… but Tre’r Ceiri and the hill fort was still covered in cloud.

I started with a visit to Tre’r Ceiri and one of the best preserved and most stunning Iron Age hill forts in Britain. I have been to quite a few so far and usually they are best visible from further away and when you finally climb up there, it’s just an earthen ramp or ring and nothing much else. Well, this one is different.

One of the passages in the rampart.

One of the passages through the rampart.


Not amused. The wind was quite fierce on the top and the visibility got worse.


Even the interpretation panel had had enough and disappeared.

The settlement is surrounded by stone walls which are largely intact and reach up to 4 metres in some places and you enter through passages in the ramparts. Inside there are the remains of 150 round stone huts. You can clearly see the stone walls that make up the round shapes. They would have had turf roofs back then.


The round shapes of the huts are quite impressive – if you can see them…

Next stop was the summit of Yr Eifl, Garn Ganol. Yr Eifl basically consists of three peaks and this one is the highest with 561 metres which makes it the highest point on the Llŷn. It was a bit eerie as I couldn’t see far and heard this whistling noise that got louder the higher I got. Turned out to be sculpture on top of the cairn.


Almost there.


This is what made the whistling sound. I read somewhere that the metal sculpture is a declaration of love from the blacksmith to his wife. His name beginning with ‘A’, his with ‘H’ the meaning being 4ever. Not sure whether it’s true but I quite like it.

I had originally planned to do a circular walk but by now it was getting late and the visibility got worse so I decided to retrace my steps and head down to Nant Gwyrtheyrn for a nice cuppa (I’m slowly becoming British), a love story and some sea views.


The sun was shining bright further down.


The views definitely got better as well.

Nant Gwrtheyrn (Vortigern’s Creek) is named after the valley where it is located and lies isolated by the sea at the foot of Yr Eifl. It was formerly known as Porth y Nant, a quarrying village that was abandoned after the cessation of quarrying. It now houses a Welsh Language and Heritage Centre.


An abandoned farm at the bottom of the valley.


The old miners’ cottages – two up and two down.


Another abandoned farm house.

After I had a look around some of the abandoned quarry buildings and structures it was time to head back up (it is quite a climb) to the car park.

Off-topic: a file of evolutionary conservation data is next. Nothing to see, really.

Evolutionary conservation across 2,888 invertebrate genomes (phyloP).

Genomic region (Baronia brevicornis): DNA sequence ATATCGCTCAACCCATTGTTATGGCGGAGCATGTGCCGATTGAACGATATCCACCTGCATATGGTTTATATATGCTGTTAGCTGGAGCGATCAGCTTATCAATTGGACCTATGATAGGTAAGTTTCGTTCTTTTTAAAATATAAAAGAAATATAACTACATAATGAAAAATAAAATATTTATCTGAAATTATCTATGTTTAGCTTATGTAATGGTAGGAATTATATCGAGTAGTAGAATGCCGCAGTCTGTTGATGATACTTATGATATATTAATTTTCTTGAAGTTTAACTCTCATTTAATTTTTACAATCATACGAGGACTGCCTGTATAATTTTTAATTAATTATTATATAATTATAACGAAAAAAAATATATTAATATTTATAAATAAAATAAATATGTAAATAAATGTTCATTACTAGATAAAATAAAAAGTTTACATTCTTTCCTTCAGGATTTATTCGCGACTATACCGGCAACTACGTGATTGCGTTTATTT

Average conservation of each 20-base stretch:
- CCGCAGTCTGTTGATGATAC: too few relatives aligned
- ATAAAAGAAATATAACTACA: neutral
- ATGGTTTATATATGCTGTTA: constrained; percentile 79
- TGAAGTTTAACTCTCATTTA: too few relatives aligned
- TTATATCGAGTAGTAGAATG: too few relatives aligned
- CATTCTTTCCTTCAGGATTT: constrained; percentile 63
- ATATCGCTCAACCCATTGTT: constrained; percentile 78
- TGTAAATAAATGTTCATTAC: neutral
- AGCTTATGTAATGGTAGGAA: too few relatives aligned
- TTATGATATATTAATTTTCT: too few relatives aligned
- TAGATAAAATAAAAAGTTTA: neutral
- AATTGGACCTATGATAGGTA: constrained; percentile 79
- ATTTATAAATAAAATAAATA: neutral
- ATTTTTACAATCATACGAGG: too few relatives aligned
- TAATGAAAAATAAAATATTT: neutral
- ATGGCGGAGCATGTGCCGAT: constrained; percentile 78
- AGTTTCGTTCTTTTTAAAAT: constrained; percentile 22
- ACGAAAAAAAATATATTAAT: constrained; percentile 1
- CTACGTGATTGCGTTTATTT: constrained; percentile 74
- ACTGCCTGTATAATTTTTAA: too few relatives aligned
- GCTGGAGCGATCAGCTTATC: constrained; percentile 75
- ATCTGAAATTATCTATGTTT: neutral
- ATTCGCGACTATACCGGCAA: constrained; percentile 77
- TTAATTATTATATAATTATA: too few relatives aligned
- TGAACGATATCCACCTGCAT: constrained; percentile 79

The area was heavily mined.


It was mainly granite that was mined here.


Back up at the centre. Time to head for the car.

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The sculpture commemorates the love story of Rhys and Meinir.

And while I was driving back I was compensated with a beautiful sunset for all the wind and cloud earlier on. The sky was on fire.

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The tragic love story of Rhys and Meinir


View from Llanddwyn Island towards the Llŷn Peninsula in the haze.

Recently I told you the story of St Dwynwen, the Welsh patron saint of lovers and Welsh equivalent to St Valentine, and with Valentine’s Day fast approaching I think it’s time for another love story. Unfortunately a tragic one. When I was sitting on the shores of Llanddwyn Island looking over to the Llŷn Peninsula, I remembered a love story I had heard whilst visiting Nant Gwrtheyrn a couple of years ago.

The secluded Nant, which lies in isolation by the sea at the foot of Yr Eifl, is the setting for one of Wales’ most tragic love stories and tells the tale of Rhys and Meinir, who grew up in Nant and after being childhood friends, fell in love and decided to get married. They had a favourite spot under an old oak tree, on the lower slopes of Yr Eifl, the highest mountain on the peninsula.


Yr Eifl hidden in the clouds

A date was set for the wedding and preparations began with neighbours being invited down to Nant the day before the wedding to give gifts to the couple. Everyone was looking forward to this joyful occasion. The people of Nant Gwrtheyrn still kept the tradition of the ‘Wedding Guest’.

But what does this mean?
On the morning of her wedding, the bride would run and hide. While everybody gathered in the church, Rhys’ friends played their part in the tradition and went searching for Meinir, who had headed for the hills. But they couldn’t find her. Rhys kept searching for his sweetheart for months, slowly losing his mind, but to no avail.


Then one stormy night, while he was out wondering in the hills, he took shelter underneath their favourite oak tree when a bolt of lightning struck the the trunk, splitting it in half.
Rhys couldn’t believe his eyes when the splintered tree revealed a skeleton wearing a wedding dress. He had finally found his Meinir. Overcome by emotion, he collapsed and died beside his beloved bride.

There is a symbolic tree in the village which commemorates Rhys and Meinir and visitors claim to have seen two ghosts holding hands on the beach.


Now you might be thinking, she didn’t just drive all the way there to tell us this story and you’re right so let’s start at the beginning and Yr Eifl